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Archive photo of the interior of the Pan Am Worldport (when it was still known as the Pan Am Terminal) (courtesy Save the Pan Am Worldport)

As anyone who spends a few months watching a New York neighborhood knows, things change. Buildings disappear or suddenly spring up with glass and steel towers. This fall, a few of the city’s more interesting places are in danger of disappearing completely, including a mid-century futurist airline terminal and a graffiti-covered warehouse. The city has already lost some architecture that arguably should have been preserved, particularly Frank Lloyd Wright’s Hoffman Show Room, and you’ve likely seen some small detail vanish from your personal cityscape. For me, it was this delicate white façade of a building on 3rd Avenue in Brooklyn that’s now been ripped off in favor of bland bricks. Change isn’t always bad, but no matter what it’s worth appreciating this visible history before it’s gone.

JFK Worldport

JFK Worldport earlier this year (photograph by Jeffrey Zeldman)

This one you better hurry to, as on-the-tarmac Instagrammers already have documented its demolition that’s underway right now (see its roof off here and another angle on the disappearing building here). As we reported back in March, the clock has been ticking down on the JFK Worldport, a futuristic, UFO-shaped Delta airline terminal that was once Pan Am’s flagship at the New York airport. The building opened in 1960, and although Save the Worldport made a valiant effort to preserve its Googie-style, it closed for good in May and will slowly be demolished into an airplane parking lot. Meanwhile, its fellow mid-century neighbor the TWA Flight Center designed by Eero Saarinen is facing problems with the plans to turn it into a hotel with a recent delay in construction, although if you want to see it without 150 hotel rooms, now is the time.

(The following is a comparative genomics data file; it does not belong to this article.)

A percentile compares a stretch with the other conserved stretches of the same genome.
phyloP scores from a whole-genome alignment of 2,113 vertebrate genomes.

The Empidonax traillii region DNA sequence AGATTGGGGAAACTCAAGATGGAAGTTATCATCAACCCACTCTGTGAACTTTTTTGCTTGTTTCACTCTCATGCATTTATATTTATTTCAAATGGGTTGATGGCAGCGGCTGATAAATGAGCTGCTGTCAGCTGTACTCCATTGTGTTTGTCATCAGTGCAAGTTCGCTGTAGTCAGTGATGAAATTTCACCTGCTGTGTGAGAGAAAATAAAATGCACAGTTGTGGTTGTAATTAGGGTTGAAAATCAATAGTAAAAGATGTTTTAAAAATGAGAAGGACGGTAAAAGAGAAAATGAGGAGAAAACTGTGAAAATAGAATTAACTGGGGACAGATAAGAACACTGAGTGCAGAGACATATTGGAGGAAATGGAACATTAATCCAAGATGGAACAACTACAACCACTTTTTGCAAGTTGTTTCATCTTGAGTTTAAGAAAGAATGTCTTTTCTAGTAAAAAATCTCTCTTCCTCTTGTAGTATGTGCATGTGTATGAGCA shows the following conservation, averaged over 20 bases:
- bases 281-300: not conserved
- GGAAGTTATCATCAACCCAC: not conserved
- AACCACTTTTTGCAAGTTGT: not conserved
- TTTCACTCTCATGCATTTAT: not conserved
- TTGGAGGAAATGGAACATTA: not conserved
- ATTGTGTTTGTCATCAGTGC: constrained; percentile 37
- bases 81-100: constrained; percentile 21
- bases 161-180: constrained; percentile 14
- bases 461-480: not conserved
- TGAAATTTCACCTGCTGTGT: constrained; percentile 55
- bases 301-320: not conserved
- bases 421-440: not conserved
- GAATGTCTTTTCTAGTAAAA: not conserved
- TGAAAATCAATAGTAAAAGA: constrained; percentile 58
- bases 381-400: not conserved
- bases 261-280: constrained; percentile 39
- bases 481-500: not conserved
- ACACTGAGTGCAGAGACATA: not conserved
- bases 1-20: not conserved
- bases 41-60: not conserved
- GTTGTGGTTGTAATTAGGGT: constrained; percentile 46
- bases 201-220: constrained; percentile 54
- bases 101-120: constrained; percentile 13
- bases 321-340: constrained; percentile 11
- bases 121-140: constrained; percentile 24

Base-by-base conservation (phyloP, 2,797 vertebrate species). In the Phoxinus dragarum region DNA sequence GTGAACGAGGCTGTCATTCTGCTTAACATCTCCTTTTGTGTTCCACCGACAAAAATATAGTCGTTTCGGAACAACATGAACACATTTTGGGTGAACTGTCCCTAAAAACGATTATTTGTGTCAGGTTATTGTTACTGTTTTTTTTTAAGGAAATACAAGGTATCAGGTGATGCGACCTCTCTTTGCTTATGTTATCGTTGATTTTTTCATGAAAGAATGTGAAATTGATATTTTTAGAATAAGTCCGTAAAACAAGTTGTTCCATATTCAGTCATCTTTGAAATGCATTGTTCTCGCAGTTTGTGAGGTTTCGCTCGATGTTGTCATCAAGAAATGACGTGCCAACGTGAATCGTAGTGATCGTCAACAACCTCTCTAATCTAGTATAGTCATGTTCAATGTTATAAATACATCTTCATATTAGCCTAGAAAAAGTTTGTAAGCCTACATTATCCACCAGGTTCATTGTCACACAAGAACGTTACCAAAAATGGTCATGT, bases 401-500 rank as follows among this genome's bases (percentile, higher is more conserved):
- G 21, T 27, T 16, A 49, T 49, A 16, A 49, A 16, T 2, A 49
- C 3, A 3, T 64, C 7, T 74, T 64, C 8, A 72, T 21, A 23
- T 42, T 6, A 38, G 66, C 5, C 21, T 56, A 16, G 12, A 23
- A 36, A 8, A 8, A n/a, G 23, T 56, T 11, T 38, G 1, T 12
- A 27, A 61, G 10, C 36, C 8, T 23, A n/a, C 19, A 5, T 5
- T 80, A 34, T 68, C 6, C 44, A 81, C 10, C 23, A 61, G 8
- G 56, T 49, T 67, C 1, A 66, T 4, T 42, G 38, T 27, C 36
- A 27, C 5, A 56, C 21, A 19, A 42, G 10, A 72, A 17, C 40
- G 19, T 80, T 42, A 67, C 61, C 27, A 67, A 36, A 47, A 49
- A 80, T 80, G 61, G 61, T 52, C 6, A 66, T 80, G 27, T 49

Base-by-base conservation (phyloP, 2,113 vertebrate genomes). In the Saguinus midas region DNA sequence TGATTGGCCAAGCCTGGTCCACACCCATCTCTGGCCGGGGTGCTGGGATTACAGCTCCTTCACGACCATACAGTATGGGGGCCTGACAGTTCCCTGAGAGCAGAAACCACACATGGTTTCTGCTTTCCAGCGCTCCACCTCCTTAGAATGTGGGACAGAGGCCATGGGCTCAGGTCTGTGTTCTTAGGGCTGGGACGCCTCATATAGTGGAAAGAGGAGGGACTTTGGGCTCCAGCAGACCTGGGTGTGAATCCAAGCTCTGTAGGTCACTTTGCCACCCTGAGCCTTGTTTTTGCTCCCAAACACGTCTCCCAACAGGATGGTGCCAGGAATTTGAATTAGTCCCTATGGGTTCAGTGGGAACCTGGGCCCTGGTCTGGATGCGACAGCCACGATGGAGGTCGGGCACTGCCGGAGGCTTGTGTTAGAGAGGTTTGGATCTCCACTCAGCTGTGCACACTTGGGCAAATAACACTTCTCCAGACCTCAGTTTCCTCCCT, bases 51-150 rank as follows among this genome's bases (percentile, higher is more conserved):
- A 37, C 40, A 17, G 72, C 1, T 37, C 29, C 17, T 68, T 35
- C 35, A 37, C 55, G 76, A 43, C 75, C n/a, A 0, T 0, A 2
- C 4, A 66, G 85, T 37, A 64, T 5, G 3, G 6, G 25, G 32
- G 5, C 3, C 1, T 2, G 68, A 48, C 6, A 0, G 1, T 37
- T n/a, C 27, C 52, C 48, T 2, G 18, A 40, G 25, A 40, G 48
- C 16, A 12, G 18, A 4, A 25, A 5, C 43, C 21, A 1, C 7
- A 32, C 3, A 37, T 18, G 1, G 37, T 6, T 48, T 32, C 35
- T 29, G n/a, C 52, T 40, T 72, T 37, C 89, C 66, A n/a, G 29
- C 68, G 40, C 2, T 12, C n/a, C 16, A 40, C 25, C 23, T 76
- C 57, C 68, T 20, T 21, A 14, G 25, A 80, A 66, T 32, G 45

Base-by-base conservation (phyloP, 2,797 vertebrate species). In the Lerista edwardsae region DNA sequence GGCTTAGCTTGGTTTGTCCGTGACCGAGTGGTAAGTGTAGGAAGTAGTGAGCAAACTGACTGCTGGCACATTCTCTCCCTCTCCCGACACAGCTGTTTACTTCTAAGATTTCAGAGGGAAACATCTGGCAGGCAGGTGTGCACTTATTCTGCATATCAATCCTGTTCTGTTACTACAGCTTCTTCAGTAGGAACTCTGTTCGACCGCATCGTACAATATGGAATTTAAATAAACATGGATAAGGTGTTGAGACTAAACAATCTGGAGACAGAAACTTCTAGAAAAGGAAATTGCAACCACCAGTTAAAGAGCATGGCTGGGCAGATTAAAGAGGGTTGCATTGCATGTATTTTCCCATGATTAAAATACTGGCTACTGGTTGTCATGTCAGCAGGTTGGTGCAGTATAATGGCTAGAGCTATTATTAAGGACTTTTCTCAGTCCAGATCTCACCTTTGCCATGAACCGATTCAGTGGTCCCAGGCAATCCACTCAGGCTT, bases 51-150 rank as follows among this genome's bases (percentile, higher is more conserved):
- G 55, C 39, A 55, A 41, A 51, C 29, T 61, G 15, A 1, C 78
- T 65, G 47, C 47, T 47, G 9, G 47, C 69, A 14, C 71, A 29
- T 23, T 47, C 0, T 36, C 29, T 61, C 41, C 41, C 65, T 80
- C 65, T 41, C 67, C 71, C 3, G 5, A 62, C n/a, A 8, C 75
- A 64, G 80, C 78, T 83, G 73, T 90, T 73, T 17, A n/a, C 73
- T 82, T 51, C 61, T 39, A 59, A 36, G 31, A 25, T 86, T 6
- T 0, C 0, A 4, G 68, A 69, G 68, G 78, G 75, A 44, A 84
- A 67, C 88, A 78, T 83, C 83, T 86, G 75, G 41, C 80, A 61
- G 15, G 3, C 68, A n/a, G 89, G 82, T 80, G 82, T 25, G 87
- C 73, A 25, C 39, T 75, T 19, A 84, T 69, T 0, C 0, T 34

5Pointz

5Pointz (photograph by the author for Hyperallergic)

As was recently announced, the “institute of higher burning” 5Pointz will soon be razed.  Last month the plan to tear down the massive Long Island City warehouse that has been a graffiti center since the 1990s was given a unanimous mark of approval by the City Planning Commission. Now, as LIC Post reports, the only thing that could prevent its being replaced by a towering new complex of apartments by its owner the Wolkoff family is the City Council not approving the decision within the next 50 days. However, there will be some art space in the new building, although as Jerry Wolkoff told WNYC: “It will have some space within there for some artists, not graffiti, but regular artists in there.”

Admiral’s Row

Admiral’s Row (photograph by the author)

The stately Second Empire officer houses at the Brooklyn Navy Yard have long been slowly falling to pieces without any efforts for preservation. Since ownership of the 19th century Admiral’s Row was transferred to the city in 2012 a new plan has finally emerged to preserve at least one of the houses that’s in the best shape and the timber shed where the towering masts once used on ships were dried. Nine of the houses, however, will be destroyed, although for now you can view them through little diamond windows in the fence that blocks them from the street. Yet it’s not all loss, as the development will include a badly needed grocery store for the surrounding neighborhood. However, their old world beauty will be missed. Here’s Curbed’s ongoing coverage with plenty of photographs from inside and looks at the proposed development.